Buick has launched a new print campaign, which features a QR Code, to help promote its eAssist technology.
Before commenting on the campaign itself, it's interesting to note that Buick has used print to mobile technology before, specifically Google Goggles. So, the question can then be asked, why make the switch now? Were there not enough scans through Goggles? Did the technology falter in some way? Or, was there something else that caused the switch?
When the reader of the advertisement scans the QR Code, they are linked to a short video which describes the company's eAssist technology in detail, which is great, but then the interactive/brand/product experience stops dead in its tracks. Why? When the video finishes, there is no link to the company's corporate website or a product page, and there is certainly no motivation or incentive for the reader to continue the information gathering and/or shopping experience, because there are no links to a dealer locator, a purchase discount offer, a post-sale services offer, etc., etc. Why bother trying to warm up a sales lead and then let it go cold again...on purpose?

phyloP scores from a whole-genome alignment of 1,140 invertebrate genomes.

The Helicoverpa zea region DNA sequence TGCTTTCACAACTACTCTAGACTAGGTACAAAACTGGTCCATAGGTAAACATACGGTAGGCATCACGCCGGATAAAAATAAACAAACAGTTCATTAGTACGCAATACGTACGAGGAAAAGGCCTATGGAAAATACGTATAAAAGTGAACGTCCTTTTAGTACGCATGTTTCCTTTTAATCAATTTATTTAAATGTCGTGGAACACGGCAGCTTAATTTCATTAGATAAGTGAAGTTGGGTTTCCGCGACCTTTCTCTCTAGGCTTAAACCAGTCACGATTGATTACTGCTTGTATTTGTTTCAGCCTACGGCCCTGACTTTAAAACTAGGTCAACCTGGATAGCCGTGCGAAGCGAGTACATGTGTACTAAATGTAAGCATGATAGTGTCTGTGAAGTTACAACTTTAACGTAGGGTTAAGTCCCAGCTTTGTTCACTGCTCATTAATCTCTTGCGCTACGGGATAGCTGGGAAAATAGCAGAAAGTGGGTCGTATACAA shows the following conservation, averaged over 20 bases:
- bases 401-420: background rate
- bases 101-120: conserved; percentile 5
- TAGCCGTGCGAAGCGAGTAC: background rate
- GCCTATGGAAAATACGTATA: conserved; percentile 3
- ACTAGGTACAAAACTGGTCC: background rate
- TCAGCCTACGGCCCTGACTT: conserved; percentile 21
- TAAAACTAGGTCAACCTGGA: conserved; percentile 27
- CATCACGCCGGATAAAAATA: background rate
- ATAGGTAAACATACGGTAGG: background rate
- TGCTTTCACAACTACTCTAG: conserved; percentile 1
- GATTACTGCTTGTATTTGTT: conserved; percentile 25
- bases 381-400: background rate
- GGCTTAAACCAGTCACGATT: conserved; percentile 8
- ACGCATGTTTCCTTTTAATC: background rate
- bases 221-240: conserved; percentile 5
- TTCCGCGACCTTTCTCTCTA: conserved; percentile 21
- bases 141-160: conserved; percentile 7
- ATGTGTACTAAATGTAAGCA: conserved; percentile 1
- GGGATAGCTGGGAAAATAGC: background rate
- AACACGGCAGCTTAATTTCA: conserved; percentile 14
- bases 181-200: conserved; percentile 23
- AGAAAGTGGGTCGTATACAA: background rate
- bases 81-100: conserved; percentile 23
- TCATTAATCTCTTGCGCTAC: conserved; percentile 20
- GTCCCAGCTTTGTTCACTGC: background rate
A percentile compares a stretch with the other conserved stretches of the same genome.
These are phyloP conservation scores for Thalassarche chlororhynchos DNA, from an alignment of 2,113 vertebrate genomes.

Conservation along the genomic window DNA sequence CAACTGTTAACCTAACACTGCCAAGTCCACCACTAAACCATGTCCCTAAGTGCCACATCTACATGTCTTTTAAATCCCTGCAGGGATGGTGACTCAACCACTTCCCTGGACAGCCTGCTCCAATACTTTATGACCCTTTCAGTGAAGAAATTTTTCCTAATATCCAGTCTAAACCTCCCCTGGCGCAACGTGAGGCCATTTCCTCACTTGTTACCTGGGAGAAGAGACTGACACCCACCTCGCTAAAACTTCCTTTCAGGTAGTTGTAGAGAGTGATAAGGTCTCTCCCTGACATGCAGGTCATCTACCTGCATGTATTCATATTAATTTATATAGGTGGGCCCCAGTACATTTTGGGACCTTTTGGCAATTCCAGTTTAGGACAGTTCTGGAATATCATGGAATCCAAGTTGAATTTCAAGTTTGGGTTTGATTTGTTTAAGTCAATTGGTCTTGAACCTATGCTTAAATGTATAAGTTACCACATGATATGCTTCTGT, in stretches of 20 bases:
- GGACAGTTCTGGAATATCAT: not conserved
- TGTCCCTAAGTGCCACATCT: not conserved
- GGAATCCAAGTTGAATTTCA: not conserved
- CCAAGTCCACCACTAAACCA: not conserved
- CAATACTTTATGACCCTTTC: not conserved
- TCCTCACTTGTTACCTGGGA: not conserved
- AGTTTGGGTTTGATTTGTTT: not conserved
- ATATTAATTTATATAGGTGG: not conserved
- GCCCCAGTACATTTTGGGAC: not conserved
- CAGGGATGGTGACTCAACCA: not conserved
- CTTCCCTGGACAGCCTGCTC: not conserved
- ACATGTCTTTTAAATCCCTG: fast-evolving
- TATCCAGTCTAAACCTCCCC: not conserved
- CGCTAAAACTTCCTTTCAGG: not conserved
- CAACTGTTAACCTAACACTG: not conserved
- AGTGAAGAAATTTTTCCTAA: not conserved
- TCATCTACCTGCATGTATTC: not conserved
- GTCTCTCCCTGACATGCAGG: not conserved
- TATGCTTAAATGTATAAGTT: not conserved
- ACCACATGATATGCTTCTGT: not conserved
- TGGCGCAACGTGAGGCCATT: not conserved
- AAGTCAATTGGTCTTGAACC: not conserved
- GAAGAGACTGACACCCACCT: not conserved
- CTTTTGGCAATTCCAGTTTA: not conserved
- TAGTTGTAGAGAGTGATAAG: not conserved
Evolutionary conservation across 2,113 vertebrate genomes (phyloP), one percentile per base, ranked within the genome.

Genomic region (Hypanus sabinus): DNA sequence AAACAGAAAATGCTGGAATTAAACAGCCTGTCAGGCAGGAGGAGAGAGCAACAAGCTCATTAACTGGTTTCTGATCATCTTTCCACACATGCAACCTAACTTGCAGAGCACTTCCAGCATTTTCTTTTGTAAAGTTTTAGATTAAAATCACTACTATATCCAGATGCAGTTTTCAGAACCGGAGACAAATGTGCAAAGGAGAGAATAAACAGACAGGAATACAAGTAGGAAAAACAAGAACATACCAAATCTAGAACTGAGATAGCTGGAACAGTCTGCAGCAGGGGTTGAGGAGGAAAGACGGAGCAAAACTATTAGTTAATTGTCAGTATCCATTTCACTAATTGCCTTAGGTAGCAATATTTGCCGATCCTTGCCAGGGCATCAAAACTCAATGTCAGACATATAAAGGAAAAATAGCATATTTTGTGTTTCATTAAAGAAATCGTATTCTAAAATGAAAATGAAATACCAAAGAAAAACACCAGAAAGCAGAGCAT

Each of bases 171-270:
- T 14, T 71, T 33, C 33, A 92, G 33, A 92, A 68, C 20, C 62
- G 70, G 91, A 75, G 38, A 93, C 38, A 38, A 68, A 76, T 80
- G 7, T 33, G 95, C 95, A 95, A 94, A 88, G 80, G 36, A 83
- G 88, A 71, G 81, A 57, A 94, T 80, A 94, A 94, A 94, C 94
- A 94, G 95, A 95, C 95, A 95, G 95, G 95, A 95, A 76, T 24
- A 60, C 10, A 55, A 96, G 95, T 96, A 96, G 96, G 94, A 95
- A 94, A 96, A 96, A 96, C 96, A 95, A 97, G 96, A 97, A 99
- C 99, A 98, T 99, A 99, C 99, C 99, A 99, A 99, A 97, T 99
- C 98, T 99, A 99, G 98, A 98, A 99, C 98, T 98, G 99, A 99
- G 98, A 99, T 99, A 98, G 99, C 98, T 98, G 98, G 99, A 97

I see this time and time again with barcode-based advertisements and it makes very little sense. If used in any shape or form for lead generation purposes, the scan resolve content, as well as the desired consumer response, should be taken into consideration, just like any other lead generation campaign.
While the company's marketing team probably spent a good deal of time considering and researching alternative print to mobile technologies to replace Goggles, they really should have spent time developing a cohesive and measurable strategy, and how the use of a code was going to help accomplish the strategy and its desired objectives. (They did have objectives set didn't they?)
2D Barcode Litmus Test: FAIL